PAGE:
Organizations across a wide range of market areas, in particular the highly competitive service sector are realizing that core process are valuable assets. As a result they have embarked on projects based on utilizing BPM to fuel the delivery of corporate strategies (Vaduva, 2013). This Article will examine theoretical frameworks underpinning the management of strategies.
Roger Tregear, consulting director of Leonardo Consulting Australia and Bassam AlKharashi, chief executive director of ES consulting, Saudi Arabia maintained that closing the gap between strategy and execution was related to the collaboration of best practice between three offices of management, strategy, processes and project (2012) (Figure 3). All three offices are interrelated and work harmoniously to execute an organization's strategy.
Strategic Management and BPM
A mutual correlation between the aforementioned literature and identified framework is that of strategic alignment and management. Strategic management involves the setting and running of corporate strategy. Michael Raynor defines Corporate Strategy as “how an organization creates and captures value in a specific product market” (2007, p.1).
Corporate strategy can be thought of as the guiding goals of an organization. What they want to achieve by when and for whom (Bowman & Helfat, 2001). As a BPM professional it is important to understand the goals of the organization and what they are seeking to achieve, whether you are working internally as an employee or externally as a consultant. Understanding your customer's wants and needs is important for the success of the organization (Reeves, Love, & Tillmanns, 2012; Bowman & Helfat, 2001).
Reeves, Love & Tillmanns (2012) also found that the process used to set the strategy is just as important as the strategy itself. If the strategic style or process of setting the strategy is aligned to the business environment, success is much more likely (Reeves, Love, & Tillmanns, 2012).
Corporate strategy may be broken into two parts to make it easier to understand and to facilitate alignment with the process strategies (Figure 3). Traditionally BPM in its various guises has focused on the first element through process modeling, process flows, enterprise architectures and various other analysis techniques such as lean and six sigma.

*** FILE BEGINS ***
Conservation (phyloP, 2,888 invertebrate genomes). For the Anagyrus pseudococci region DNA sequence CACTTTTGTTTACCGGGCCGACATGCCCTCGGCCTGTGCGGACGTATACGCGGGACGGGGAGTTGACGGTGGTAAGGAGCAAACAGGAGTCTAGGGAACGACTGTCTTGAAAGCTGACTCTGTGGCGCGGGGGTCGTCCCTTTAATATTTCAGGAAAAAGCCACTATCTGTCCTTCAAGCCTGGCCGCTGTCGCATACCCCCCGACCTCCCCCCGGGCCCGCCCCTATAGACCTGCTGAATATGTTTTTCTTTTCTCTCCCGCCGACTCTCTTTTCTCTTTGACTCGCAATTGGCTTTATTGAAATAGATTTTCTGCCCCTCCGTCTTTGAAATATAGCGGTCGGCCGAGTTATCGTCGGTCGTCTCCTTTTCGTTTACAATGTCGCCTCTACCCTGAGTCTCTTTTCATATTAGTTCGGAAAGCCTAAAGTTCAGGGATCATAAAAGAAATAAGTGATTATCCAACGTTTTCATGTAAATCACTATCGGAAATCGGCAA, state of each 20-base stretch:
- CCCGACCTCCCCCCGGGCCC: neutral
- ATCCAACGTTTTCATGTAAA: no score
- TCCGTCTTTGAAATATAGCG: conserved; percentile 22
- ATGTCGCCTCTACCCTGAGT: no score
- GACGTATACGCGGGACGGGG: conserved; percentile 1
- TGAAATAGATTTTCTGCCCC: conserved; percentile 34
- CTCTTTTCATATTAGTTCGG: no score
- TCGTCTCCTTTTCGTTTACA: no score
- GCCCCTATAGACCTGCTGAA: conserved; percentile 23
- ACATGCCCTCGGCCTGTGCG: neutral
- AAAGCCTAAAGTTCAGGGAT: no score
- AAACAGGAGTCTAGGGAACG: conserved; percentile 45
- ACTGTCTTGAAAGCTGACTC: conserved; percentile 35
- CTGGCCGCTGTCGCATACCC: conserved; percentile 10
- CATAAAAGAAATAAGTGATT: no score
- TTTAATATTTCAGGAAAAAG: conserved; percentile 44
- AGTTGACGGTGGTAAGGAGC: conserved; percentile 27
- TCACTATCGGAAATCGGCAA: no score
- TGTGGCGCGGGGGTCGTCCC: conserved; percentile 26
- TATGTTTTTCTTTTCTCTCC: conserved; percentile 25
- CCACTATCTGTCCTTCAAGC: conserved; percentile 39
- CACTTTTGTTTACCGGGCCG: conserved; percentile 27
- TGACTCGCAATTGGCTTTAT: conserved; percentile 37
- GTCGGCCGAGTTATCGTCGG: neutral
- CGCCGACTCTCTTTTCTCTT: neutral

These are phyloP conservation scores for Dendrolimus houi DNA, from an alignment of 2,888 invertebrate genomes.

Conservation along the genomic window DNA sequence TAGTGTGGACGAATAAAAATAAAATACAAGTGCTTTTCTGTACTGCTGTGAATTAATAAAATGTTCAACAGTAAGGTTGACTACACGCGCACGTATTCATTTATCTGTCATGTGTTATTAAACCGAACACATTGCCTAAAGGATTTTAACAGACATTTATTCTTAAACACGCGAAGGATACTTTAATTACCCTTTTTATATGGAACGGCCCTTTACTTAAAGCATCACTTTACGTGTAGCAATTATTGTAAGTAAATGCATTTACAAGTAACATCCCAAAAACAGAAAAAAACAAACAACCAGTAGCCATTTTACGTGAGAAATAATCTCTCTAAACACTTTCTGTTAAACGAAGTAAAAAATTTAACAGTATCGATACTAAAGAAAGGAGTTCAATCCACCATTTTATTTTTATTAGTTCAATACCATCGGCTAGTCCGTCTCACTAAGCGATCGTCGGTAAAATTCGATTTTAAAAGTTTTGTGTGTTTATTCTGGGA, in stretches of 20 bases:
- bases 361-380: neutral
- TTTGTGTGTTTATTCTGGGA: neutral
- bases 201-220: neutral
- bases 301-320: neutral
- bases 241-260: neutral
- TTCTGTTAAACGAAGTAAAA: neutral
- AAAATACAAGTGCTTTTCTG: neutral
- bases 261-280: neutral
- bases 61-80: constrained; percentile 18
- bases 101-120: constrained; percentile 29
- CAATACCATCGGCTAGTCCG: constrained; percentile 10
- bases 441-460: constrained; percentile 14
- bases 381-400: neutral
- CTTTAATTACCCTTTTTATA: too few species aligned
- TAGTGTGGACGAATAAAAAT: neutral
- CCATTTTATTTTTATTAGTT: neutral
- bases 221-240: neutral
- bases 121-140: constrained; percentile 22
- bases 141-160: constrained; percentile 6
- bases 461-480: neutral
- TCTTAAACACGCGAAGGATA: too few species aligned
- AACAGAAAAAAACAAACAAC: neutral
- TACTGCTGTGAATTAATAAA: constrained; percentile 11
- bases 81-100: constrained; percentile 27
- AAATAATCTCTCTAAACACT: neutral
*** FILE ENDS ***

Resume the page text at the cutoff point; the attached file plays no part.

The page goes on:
The second element of corporate strategy is not discussed much within the BPM literature but is also vital to successful alignment between process strategies and corporate strategies (Rosemann & Vom Brocke, 2010). Often uncertainty and risk are conflated with much of the work around the management of uncertainty being handled through risk management frameworks completely separated from any BPM programs (Doebeli, Fisher, Gapp, & Sanzogni, 2011). This can create confusion and misalignment between key stakeholders if governance structures and communication lines are not effectively maintained (Antoniadis, Edum-Futwe, & Thorpe, 2011; Doebeli, Fisher, Gapp, & Sanzogni, 2011).
The Indonesian government may represent one of the more complex organizations utilising BPM techniques but they also stand as an exemplary case in terms of ensuring that the social structures and inter-relationships are understood to provide clarity of purpose and continuity in strategic alignment (Nurmandi, 2012).
Literature suggests there are four major components to strategic management, environmental scanning, strategy formulation, strategy implementation and strategy evaluation and control (Van Der Merwe, 2002) (Figure 4). The set of managerial decisions which determine the long-term success of an organization requires the successive execution of each element.
From and industry perspective, Tregear and AlKharashi (2012) has compartmentalized these elements into a strategic management office consisting of a strategy process architect, integrator and custodian. Collaboration between the three ensures the clarification of corporate strategy which in turn determines the execution of aligned processes (Figure 5).